4. 4.0 4.1 Pp 131–41 in 'Glas im Bau' – A Prophetic Book'. In Dennis Sharp (ed.). 1967. Planning and Architecture. Essays presented to Arthur Korn by the Architectural Association.. London: Barrie and Rockliff.
  5. Mullin S. 2003. 'Cedric Price 1934 -2003' in Architectural Research Quarterley Vol. 7 No. 2 2003.
  6., accessed 27 December 2008. Sarah Boxer, 'Transparent Enough To Hide Behind', New York Times, 19 December 1998.
  7. 7.0 7.1 7.2 P. 167 in Sharp S. 1971. 'Concept and Interpretation The aims and principles of the MARS plan for London'. In Arthur Korn, Maxwell Fry, Dennis Sharp. 1971. The M.A.R.S. Plan for London. Perspecta, Vol. 13 (1971), pp. 163–173
  8. 8.0 8.1 8.2 8.3 Pp 165–6 in Fry E. M. 1971, ' The MARS Group plan of London in Arthur Korn, Maxwell Fry, Dennis Sharp. 1971. The M.A.R.S. Plan for London. Perspecta, Vol. 13 (1971), pp. 163–173
  9. P.88 in Gold J. R. 2000. 'Towards the functional city? MARS, CIAM and the London plans 1933–42. In Thomas Deckker, The Modern City Revisited. Oxford: Taylor and Francis.
  10. 10.0 10.1 10.2 p122 in Moughtin J.C. and Shirley P. 1995. Urban Design: Green Dimensions. Oxford: Architectural Press.
  11. 11.0 11.1 Pp. 434–40 in Marmaras E. and Sutcliffe A. 1994. Planning for post-war London: the three independent plans, 1942-3. In Planning Perspectives, 9, (1994) 431–453.
  12. A. Korn and F.J. Samuely, A master plan for London, Architectural Review, 91, January (1942). 143–150.
  13. P.9 in Sharp D. 1967. 'Preface' in Dennis Sharp (ed.). 1967. Planning and Architecture. Essays presented to Arthur Korn by the Architectural Association.. London: Barrie and Rockliff.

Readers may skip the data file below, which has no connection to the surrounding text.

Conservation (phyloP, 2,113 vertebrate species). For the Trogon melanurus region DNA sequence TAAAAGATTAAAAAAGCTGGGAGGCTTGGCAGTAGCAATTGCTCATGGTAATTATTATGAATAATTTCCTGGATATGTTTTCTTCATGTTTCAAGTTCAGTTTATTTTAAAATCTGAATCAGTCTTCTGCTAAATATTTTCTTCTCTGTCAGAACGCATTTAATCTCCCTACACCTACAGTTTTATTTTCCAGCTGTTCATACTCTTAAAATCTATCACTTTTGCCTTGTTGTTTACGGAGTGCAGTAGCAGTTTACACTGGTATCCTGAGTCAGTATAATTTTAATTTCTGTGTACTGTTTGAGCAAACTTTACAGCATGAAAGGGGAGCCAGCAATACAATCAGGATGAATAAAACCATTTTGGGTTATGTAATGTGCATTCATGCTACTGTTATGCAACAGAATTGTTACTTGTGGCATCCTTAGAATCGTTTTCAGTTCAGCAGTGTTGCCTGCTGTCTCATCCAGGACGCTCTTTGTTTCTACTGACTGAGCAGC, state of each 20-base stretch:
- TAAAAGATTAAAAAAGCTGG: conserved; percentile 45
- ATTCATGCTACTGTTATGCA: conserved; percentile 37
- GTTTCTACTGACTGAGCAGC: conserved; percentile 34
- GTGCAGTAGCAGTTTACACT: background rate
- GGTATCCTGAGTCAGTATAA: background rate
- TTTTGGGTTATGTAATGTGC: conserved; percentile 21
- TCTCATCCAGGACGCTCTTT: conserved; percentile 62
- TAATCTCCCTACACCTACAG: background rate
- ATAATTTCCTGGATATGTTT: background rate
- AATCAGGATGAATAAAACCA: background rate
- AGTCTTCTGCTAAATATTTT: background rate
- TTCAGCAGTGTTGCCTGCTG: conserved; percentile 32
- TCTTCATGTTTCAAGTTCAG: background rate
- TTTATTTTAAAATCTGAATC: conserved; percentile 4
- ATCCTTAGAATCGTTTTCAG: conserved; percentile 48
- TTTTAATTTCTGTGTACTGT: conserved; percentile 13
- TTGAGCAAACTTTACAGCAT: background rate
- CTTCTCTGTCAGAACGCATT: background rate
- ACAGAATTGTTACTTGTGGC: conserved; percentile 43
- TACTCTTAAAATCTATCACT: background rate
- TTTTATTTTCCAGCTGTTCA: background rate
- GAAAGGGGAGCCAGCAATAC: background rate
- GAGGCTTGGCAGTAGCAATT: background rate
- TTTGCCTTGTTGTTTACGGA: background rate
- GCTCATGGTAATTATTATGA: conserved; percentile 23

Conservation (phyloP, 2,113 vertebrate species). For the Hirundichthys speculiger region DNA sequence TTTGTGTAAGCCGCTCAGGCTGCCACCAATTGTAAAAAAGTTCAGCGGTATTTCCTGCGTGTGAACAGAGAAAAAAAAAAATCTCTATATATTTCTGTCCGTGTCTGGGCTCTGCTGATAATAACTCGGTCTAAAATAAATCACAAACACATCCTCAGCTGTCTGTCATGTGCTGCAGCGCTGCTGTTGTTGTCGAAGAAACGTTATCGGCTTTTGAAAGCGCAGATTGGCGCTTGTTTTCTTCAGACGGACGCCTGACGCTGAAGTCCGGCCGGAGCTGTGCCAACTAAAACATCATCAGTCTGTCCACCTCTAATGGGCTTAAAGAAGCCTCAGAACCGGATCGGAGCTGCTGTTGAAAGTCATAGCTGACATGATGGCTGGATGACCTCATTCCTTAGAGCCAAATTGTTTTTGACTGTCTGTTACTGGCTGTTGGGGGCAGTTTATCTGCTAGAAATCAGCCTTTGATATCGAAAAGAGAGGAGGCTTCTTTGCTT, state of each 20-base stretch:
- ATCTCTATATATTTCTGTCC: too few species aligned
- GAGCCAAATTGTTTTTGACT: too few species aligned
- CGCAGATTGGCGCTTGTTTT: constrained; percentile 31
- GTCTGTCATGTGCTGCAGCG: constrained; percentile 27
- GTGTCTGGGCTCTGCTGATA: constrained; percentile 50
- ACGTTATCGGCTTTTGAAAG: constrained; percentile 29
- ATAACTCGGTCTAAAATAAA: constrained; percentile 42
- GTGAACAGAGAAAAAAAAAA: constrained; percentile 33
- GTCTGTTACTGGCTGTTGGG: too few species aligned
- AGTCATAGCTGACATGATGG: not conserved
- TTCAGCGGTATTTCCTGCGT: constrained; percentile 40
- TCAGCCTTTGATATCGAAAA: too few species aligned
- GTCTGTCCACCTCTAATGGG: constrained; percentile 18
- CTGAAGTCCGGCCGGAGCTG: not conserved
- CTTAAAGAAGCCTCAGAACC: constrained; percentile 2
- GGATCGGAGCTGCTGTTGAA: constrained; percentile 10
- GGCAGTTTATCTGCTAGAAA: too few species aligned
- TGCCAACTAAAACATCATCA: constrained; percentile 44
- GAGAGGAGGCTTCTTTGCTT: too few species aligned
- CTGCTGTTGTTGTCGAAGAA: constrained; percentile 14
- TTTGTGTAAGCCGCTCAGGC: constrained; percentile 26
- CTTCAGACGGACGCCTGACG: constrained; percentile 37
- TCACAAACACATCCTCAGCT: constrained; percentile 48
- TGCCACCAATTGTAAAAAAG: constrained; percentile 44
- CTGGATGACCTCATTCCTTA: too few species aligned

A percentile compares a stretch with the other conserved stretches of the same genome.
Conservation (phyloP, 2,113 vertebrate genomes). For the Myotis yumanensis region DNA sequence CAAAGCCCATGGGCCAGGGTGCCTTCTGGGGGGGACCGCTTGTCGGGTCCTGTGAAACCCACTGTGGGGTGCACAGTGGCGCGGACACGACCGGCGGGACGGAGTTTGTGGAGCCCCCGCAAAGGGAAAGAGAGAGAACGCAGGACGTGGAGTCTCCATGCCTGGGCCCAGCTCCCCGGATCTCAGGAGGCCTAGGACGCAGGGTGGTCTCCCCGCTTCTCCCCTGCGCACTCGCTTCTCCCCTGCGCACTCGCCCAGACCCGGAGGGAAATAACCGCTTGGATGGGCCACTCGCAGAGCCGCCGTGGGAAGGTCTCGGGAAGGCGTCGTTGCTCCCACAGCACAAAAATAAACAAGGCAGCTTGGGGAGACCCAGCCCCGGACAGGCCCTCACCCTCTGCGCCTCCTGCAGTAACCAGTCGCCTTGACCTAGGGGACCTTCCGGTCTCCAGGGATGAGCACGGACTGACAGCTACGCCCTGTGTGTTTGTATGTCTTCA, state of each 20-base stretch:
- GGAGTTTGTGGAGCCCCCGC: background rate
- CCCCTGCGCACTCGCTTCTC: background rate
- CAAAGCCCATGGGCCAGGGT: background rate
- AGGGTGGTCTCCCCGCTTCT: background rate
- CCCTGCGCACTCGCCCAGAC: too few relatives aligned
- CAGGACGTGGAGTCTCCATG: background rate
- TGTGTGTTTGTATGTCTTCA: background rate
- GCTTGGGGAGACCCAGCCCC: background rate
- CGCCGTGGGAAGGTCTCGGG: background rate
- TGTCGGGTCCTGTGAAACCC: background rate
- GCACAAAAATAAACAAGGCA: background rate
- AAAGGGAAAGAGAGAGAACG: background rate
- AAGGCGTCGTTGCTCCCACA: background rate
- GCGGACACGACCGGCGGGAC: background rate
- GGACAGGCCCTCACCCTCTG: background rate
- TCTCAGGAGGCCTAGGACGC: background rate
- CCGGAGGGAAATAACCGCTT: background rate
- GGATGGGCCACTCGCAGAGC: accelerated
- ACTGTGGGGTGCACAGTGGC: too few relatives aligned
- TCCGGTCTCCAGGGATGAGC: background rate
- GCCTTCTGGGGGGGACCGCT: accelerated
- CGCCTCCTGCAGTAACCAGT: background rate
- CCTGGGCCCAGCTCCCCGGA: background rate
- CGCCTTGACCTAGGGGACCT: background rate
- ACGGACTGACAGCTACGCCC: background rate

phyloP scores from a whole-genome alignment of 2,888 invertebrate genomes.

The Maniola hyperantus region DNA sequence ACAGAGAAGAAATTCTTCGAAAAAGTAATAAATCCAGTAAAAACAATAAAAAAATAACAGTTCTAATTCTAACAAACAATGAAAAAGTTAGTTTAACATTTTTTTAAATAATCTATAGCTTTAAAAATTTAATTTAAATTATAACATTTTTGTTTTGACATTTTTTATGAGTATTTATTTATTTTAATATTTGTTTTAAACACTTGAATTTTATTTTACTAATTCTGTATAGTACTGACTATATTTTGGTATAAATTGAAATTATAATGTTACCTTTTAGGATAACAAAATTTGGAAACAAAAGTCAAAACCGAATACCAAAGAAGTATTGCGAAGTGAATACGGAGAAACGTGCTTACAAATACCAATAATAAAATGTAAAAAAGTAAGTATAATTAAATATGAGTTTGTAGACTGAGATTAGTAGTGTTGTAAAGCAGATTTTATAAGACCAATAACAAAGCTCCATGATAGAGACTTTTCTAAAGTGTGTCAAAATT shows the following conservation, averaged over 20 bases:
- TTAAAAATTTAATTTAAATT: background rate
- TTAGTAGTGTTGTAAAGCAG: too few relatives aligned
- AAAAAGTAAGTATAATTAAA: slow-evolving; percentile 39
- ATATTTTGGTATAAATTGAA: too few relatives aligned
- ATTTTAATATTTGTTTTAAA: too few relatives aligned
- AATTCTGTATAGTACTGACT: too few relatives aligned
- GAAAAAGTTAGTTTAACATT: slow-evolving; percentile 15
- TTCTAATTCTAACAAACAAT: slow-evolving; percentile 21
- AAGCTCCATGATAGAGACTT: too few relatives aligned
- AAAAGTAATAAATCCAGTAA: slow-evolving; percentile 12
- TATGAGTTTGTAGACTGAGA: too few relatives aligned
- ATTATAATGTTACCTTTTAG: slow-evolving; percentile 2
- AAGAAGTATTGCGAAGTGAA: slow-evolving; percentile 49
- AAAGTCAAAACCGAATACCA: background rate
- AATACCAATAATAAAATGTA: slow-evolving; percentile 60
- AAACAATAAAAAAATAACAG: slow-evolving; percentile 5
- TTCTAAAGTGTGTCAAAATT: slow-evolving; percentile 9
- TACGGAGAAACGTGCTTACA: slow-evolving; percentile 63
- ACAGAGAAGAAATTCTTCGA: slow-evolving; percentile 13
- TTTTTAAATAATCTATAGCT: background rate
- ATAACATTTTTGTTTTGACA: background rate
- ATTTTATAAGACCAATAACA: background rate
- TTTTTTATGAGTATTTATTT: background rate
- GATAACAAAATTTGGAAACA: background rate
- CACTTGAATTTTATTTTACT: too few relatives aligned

14. P.13 in Carter E. 1967. 'Introduction' in Dennis Sharp (ed.). 1967. Planning and Architecture. Essays presented to Arthur Korn by the Architectural Association.. London: Barrie and Rockliff.
  15. 15.0 15.1 15.2 Pp.125–6 in Morris M and Derbyshire A. 1967. 'Arthur Korn: Man and Teacher' in Dennis Sharp (ed.). 1967. Planning and Architecture. Essays presented to Arthur Korn by the Architectural Association.. London: Barrie and Rockliff.
  16. P.129 in Johnson-Marshall P. 1967. 'Arthur Korn: Planner' in Dennis Sharp (ed.). 1967. Planning and Architecture. Essays presented to Arthur Korn by the Architectural Association.. London: Barrie and Rockliff.
  17. P.164 in Korn A. 1971, 'Arthur Korn' in Arthur Korn, Maxwell Fry, Dennis Sharp. 1971. The M.A.R.S. Plan for London. Perspecta, Vol. 13 (1971), pp. 163–173


Glas. Im Bau und als Gebrauchsgegenstand. (Glass in Modern Architecture) (Berlin: 1929)

History Builds the Town. (London: Lund, Humphries, 1953)


Andreas Zeese: Die vergessene Moderne. Arthur Korn – Architekt, Urbanist, Lehrer (1891–1978). Leben und Werk eines jüdischen Avantgardisten in Berlin und London. Diss. Universität Wien 2010 (in German)

External links[]